Turnagain Pass RSS

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Thu, January 5th, 2017 - 7:00AM
Fri, January 6th, 2017 - 7:00AM
Heather Thamm
Avalanche risk The Bottom Line

A MODERATE avalanche danger remains in the alpine (all areas above the trees) where triggering a small isolated wind slab is possible today. Triggering a deeper 2+’ thick hard slab will be stubborn to trigger, but not impossible on specific terrain features on North and East aspects that have not avalanched yet. Avoid slopes that have existing glide cracks, these could release to the ground without warning.  Within the trees and at lower elevations there is LOW avalanche danger, where triggering an avalanche is unlikely.

***Today’s cold temps and high winds are going to make travel uncomfortable in the upper elevations; windchill factors could be well below zero. Should you decide to venture into the mountains bring extra warm layers and food. Be sure to practice safe travel protocols by only exposing one person at a time in avalanche terrain and watch your partners from a safe zone. This is not a good day to get injured in the backcountry.

In the periphery zones of Girdwood, Johnson Pass and Summit Lake a much shallower snowpack exists and it may be easier to trigger a slab avalanche in these areas.   Check out the Summit Lake Summary  HERE and recent observations from Girdwood HERE.

Special Announcements
  • We are happy to report DOT was clearing the motorized lot yesterday! They may be working in this area again today, please park out of their way, so the entire area can be cleaned up.
  • There is a Kenai Peninsula Avalanche Information Workshop this Sunday, January 8th at 5:30 pm at the  Flats Bistro.  Hope to see you there! More info  HERE.
  • Its that time of year again, PFD time! If you are feeling generous and want to support your local avalanche center, Pick Click Give, makes it really easy to become a supporting member of CNFAIC.

Thu, January 5th, 2017
Above 2,500'
2 - Moderate
Avalanche risk
1 - Low
Avalanche risk
Below Treeline
Below 1,000'
1 - Low
Avalanche risk
0 - No Rating
1 - Low
2 - Moderate
3 - Considerable
4 - High
5 - Extreme
Avalanche risk Avalanche risk Avalanche risk Avalanche risk Avalanche risk
Travel Advice Generally safe avalanche conditions. Watch for unstable snow on isolated terrain features. Heightened avalanche conditions on specific terrain features. Evaluate snow and terrain carefully; identify features of concern. Dangerous avalanche conditions. Dangerous avalanche conditions. Very dangerous avalanche conditions. Travel in avalanche terrain not recommended. Extraordinarily dangerous avalanche conditions. Avoid all avalanche terrain.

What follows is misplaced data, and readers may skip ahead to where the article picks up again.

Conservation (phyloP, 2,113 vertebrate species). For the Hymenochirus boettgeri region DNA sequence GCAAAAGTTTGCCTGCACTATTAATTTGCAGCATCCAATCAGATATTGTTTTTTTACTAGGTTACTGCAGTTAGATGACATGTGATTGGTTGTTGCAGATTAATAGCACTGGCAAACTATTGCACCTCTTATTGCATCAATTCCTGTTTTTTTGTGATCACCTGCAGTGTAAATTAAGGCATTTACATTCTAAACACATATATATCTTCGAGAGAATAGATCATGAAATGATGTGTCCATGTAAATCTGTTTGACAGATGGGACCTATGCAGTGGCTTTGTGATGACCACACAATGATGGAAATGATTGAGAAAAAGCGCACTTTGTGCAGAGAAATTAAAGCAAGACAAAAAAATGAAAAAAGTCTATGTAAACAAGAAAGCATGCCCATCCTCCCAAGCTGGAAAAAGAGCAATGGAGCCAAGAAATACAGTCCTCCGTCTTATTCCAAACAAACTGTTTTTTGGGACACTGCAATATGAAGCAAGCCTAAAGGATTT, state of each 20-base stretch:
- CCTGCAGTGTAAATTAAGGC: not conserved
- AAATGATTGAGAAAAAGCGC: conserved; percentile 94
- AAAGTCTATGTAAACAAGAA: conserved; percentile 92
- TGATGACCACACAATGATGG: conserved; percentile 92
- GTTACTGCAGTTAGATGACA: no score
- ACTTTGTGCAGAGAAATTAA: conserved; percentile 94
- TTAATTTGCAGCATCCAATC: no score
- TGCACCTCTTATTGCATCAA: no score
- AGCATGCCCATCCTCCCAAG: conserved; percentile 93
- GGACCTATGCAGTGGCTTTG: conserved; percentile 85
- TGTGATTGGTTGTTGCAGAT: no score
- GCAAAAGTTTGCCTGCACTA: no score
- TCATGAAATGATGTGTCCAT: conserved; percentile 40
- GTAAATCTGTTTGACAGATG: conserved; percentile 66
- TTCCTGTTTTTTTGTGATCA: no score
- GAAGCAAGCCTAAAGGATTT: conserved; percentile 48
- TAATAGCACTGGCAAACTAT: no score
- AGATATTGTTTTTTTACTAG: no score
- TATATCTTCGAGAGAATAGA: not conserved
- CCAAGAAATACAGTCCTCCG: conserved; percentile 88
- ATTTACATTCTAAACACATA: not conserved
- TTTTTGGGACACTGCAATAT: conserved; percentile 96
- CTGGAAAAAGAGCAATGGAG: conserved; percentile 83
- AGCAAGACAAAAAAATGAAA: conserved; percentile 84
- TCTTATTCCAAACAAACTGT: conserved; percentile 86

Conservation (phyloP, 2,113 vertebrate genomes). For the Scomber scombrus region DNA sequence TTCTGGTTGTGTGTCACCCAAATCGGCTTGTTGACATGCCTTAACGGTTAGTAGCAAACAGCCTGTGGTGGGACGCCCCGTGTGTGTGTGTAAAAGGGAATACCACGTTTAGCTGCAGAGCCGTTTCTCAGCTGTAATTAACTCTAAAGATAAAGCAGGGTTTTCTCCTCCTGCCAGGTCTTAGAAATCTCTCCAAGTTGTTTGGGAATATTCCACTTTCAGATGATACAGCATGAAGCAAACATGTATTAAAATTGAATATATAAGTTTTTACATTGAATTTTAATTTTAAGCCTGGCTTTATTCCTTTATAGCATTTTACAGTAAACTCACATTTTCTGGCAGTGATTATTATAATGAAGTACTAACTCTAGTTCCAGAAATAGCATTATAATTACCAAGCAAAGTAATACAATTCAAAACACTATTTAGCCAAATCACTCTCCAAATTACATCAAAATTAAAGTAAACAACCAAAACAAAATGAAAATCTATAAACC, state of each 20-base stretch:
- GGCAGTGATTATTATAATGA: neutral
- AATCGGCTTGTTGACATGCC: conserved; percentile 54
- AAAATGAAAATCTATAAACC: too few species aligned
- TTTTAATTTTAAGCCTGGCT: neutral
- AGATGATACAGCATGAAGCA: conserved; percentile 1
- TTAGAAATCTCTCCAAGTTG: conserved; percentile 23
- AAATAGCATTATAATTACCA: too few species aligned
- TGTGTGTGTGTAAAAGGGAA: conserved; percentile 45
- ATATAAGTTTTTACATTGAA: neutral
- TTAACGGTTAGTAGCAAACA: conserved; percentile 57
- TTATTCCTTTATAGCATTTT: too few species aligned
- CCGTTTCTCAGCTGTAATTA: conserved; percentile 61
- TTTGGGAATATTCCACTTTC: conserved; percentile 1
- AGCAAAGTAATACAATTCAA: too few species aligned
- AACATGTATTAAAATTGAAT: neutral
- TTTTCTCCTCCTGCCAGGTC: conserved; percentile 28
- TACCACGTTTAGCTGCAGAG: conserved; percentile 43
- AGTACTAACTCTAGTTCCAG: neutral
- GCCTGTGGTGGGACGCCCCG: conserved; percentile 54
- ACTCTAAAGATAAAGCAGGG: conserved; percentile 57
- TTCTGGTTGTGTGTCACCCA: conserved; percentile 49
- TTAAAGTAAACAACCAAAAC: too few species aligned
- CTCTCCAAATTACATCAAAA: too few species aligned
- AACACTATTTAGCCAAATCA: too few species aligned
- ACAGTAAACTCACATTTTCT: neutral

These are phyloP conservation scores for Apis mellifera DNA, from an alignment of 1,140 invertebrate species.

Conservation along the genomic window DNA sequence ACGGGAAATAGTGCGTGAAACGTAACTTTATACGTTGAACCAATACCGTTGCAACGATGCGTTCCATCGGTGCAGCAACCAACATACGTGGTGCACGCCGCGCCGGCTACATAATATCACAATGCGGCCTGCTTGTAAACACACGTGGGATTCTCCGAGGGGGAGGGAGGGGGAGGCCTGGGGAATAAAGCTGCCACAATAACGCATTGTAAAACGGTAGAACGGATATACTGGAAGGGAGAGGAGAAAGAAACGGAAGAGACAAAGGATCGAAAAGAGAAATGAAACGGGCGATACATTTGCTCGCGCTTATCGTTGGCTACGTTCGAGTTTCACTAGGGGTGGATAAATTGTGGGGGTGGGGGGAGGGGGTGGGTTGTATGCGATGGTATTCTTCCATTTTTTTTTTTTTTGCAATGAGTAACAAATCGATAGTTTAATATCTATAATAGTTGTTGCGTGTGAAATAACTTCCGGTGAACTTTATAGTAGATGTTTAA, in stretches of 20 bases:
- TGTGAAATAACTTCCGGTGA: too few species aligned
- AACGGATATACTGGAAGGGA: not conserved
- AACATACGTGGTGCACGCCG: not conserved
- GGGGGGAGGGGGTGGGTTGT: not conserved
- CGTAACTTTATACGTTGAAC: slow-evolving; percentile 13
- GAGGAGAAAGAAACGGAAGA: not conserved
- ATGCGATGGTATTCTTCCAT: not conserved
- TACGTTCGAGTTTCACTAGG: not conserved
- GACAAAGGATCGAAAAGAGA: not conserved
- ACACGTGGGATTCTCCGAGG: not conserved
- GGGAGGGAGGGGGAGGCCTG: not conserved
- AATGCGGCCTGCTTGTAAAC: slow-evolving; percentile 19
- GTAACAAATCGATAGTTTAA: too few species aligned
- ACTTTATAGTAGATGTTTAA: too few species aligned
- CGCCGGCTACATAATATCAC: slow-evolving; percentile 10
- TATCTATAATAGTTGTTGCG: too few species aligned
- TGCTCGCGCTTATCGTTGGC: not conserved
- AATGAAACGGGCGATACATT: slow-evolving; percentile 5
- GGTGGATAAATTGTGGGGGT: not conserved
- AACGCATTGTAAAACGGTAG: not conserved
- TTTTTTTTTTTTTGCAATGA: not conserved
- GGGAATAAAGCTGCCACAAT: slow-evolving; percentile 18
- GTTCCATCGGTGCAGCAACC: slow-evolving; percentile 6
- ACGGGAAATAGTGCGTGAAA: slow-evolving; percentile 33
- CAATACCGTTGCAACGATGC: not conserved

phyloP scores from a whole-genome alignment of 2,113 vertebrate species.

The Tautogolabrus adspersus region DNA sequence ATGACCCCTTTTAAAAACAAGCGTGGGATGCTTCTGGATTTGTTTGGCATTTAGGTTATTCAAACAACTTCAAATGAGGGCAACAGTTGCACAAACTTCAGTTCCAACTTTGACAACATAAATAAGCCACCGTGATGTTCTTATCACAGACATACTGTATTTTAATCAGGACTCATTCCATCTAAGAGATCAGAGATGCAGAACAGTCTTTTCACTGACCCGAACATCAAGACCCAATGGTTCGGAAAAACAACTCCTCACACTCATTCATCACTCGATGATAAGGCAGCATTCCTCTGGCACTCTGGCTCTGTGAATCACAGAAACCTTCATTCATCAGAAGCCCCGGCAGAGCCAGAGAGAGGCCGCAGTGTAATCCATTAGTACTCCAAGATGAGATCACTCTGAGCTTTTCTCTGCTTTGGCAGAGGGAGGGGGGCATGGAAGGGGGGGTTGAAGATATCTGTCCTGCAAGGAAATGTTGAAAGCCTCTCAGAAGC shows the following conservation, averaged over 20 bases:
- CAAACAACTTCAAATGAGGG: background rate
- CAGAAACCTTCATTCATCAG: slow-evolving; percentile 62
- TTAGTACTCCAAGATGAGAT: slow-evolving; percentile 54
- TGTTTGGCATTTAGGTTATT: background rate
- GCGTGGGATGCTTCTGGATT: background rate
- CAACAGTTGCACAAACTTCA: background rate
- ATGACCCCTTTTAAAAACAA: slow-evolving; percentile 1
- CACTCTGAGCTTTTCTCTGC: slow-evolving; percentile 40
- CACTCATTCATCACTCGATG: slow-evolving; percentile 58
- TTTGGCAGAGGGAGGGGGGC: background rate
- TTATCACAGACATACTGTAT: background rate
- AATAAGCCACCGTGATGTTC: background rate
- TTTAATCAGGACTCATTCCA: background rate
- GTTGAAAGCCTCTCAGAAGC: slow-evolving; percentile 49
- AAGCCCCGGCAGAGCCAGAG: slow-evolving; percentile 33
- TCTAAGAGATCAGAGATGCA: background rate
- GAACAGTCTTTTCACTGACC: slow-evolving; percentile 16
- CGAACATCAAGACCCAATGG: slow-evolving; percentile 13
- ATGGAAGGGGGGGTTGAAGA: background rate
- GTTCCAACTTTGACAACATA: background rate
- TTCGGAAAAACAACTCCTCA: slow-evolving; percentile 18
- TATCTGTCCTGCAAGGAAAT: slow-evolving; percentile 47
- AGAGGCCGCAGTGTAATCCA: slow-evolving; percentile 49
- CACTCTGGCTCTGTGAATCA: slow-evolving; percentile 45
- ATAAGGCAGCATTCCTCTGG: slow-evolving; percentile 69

Likelihood of Avalanches Natural and human-triggered avalanches unlikely. Natural avalanches unlikely; human-triggered avalanches possible. Natural avalanches possible; human-triggered avalanches likely. Natural avalanches likely; human-triggered avalanches very likely. Natural and human-triggered avalanches certain.
Avalanche Size and Distribution Small avalanches in isolated areas or extreme terrain. Small avalanches in specific areas; or large avalanches in isolated areas. Small avalanches in many areas; or large avalanches in specific areas; or very large avalanches in isolated areas. Large avalanches in many areas; or very large avalanches in specific areas. Very large avalanches in many areas.
Avalanche Problem 1
  • Wind Slabs
    Wind Slabs
Wind Slabs
Wind Slab avalanches are the release of a cohesive layer of snow (a slab) formed by the wind. Wind typically transports snow from the upwind sides of terrain features and deposits snow on the downwind side. Wind slabs are often smooth and rounded and sometimes sound hollow, and can range from soft to hard. Wind slabs that form over a persistent weak layer (surface hoar, depth hoar, or near-surface facets) may be termed Persistent Slabs or may develop into Persistent Slabs.
More info at Avalanche.org

Today Northwest winds are expected to build this morning, 25-45mph in alpine and gusts in the 60’s mph. By late afternoon gusts could reach 75’s mph. Upper Northwest winds in and around Turnagain Pass can be confusing and can funnel through terrain in a more Southwest direction. Luckily there isn’t much snow available for transport in the upper elevations of Turnagain Pass. The December 30th wind event did a pretty good job of hardening the existing surface. With that said there are still some pockets of soft snow that could be blown around and form small fresh wind slabs today. The places to avoid will be steep exposed terrain where getting knocked off your feet will have high consequences. Also if winds do blow from a more SW direction it may make it easier to trigger and older wind slab 4-10” thick on North and East aspects. Watch for blowing snow along ridgtops and cracking will be an obvious sign these windslab are unstable. It is also possible that a small wind slab could step down into an older deeper layer of the snow pack in certain areas. More details on this in secondary concerns.  

Current surface conditions in the alpine are variable with some pockets of soft snow, but there is not a lot available for transport. Photo taken 1/4/17 on a SW aspect of Tincan.


Avalanche Problem 2
  • Persistent Slabs
    Persistent Slabs
Persistent Slabs